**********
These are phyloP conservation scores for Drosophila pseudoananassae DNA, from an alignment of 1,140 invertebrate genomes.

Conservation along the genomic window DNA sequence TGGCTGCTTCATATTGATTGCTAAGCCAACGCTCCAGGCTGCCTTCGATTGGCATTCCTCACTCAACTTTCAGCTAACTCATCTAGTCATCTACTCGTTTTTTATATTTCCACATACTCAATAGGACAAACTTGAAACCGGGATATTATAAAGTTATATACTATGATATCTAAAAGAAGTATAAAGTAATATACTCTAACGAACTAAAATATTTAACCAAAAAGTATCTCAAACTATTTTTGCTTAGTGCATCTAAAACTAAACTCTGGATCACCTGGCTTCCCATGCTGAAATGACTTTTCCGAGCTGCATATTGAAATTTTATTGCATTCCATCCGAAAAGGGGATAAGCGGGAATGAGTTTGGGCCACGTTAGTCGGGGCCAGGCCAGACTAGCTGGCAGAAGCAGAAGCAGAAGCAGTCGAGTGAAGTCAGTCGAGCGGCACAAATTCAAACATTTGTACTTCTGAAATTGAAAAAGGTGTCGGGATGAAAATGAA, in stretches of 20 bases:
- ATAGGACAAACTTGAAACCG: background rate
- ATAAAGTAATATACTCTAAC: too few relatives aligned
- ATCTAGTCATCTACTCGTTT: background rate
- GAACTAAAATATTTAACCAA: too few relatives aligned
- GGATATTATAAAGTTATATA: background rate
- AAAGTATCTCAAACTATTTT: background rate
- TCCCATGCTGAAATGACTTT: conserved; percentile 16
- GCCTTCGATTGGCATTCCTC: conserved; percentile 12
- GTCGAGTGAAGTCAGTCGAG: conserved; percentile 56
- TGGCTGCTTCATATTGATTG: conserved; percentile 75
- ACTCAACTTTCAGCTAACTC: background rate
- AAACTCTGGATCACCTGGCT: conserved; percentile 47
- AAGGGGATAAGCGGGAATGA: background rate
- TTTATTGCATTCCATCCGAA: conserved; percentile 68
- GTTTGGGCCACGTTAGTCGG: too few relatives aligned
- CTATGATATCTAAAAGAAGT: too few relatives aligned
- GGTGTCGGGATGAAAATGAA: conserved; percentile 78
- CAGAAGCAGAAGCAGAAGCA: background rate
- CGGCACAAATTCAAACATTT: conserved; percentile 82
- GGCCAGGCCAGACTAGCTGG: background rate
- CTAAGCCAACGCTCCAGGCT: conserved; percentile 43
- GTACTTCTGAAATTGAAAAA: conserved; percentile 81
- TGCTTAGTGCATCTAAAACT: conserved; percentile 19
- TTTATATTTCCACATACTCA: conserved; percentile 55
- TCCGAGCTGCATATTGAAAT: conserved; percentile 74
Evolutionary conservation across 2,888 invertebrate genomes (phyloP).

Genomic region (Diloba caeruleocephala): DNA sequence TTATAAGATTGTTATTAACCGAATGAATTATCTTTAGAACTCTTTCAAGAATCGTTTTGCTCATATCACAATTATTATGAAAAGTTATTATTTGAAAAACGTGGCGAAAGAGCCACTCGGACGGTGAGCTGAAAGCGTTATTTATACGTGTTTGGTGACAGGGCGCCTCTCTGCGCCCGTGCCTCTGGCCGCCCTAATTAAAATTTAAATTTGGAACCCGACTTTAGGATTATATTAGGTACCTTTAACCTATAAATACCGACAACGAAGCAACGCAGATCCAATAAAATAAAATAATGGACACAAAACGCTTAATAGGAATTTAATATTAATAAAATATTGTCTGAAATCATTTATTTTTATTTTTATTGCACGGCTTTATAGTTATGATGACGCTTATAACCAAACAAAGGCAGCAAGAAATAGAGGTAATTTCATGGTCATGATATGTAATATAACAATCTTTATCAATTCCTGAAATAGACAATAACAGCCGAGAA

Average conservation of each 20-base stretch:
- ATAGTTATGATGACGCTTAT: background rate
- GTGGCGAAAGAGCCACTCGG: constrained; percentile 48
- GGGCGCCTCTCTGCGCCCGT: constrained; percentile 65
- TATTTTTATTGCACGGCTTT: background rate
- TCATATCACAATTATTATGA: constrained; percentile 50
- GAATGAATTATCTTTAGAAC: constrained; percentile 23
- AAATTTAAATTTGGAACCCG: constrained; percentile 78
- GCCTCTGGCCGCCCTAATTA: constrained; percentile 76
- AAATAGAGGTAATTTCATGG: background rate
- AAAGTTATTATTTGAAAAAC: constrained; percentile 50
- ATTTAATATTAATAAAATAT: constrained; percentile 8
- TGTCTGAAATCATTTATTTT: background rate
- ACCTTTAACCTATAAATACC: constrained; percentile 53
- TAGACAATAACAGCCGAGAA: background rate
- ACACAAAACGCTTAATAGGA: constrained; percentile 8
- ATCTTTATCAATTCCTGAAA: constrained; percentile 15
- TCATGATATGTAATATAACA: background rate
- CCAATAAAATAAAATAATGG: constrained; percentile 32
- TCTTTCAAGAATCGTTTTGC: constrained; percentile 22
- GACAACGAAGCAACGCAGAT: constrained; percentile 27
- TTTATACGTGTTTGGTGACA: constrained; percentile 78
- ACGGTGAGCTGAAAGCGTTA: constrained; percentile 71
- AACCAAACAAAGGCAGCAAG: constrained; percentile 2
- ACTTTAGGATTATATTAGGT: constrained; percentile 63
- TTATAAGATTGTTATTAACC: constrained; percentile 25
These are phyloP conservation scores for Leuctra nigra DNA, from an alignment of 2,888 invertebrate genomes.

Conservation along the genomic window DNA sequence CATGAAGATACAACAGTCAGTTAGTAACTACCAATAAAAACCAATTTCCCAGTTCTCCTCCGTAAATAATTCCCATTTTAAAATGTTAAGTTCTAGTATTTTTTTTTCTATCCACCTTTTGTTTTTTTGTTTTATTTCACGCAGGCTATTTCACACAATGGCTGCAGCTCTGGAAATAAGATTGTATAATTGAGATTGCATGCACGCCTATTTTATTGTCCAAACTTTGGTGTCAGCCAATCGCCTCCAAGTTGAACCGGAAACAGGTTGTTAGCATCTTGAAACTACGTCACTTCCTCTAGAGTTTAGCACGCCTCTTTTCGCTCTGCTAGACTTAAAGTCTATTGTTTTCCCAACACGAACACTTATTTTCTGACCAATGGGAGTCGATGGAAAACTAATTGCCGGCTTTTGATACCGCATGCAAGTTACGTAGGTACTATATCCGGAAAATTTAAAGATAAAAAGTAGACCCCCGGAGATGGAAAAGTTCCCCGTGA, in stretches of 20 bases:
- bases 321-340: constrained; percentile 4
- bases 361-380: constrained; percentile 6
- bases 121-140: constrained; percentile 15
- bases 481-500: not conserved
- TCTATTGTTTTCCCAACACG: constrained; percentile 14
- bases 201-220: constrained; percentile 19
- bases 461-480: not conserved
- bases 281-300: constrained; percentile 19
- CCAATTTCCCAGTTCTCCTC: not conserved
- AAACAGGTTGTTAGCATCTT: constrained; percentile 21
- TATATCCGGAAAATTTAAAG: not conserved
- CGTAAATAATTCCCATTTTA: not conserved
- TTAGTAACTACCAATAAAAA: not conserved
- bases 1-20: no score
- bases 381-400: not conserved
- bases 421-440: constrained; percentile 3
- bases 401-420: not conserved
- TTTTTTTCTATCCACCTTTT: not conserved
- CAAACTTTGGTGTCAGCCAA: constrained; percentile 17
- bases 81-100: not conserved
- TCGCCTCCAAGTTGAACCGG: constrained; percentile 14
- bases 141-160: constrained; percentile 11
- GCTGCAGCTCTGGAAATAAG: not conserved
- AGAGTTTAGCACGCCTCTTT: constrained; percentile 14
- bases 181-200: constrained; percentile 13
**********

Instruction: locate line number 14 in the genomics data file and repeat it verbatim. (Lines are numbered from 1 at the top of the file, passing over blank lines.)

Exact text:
- AAACTCTGGATCACCTGGCT: conserved; percentile 47